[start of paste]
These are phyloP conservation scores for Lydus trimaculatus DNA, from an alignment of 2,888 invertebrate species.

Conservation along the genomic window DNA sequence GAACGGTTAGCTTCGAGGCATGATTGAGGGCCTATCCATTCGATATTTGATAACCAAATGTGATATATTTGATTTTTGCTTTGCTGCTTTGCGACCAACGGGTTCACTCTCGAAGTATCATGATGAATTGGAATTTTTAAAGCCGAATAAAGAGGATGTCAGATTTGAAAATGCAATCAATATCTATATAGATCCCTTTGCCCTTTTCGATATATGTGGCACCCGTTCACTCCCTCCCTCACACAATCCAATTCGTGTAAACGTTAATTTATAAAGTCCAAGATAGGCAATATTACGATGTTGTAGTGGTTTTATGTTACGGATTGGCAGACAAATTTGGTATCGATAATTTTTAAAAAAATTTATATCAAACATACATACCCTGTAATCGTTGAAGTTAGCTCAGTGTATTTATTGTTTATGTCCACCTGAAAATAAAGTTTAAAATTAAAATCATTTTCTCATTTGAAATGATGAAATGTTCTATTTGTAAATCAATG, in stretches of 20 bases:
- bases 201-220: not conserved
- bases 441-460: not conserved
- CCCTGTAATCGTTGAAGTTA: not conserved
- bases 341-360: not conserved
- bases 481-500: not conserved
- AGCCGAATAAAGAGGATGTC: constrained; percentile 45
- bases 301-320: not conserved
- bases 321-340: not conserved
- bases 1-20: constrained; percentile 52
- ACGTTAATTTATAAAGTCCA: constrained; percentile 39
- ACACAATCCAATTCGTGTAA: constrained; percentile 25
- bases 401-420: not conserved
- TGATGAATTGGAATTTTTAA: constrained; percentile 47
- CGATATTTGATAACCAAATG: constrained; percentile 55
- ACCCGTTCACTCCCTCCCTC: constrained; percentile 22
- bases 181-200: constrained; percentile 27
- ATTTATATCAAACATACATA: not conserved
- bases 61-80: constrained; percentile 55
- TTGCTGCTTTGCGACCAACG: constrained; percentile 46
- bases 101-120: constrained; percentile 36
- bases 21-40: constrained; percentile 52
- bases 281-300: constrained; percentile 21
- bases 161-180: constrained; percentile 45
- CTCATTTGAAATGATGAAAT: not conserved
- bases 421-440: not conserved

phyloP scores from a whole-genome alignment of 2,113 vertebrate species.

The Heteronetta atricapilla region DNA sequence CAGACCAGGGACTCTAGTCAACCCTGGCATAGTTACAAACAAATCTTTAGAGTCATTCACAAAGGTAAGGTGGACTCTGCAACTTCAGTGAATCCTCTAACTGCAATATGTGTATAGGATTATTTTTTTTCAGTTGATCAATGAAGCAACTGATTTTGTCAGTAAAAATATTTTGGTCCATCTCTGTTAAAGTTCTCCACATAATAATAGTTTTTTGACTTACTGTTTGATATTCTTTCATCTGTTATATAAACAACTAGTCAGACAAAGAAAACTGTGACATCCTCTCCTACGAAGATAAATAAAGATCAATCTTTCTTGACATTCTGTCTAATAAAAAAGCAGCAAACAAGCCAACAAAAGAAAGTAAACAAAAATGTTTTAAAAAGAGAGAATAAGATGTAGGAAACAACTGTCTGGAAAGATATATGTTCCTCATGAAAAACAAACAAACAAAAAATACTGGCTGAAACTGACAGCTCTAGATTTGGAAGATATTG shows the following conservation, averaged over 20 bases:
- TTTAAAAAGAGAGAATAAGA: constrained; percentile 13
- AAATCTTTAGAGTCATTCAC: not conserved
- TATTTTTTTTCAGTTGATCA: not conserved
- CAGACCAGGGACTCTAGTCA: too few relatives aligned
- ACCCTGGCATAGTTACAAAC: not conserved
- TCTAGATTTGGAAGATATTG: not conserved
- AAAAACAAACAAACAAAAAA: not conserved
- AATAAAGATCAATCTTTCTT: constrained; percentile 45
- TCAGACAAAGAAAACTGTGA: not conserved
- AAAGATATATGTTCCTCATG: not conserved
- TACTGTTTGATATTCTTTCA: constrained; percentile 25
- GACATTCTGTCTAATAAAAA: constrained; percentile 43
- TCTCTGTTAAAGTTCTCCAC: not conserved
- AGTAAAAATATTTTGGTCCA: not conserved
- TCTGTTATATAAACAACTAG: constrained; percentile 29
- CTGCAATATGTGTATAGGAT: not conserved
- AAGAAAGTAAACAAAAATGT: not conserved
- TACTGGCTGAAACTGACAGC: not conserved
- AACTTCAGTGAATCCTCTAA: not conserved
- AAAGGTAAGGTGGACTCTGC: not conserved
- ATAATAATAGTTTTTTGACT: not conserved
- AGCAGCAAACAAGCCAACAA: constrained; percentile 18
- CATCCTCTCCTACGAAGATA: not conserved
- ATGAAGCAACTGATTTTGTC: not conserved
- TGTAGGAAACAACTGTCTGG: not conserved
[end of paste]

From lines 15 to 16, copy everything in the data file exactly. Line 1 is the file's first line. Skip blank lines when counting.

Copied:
- TGATGAATTGGAATTTTTAA: constrained; percentile 47
- CGATATTTGATAACCAAATG: constrained; percentile 55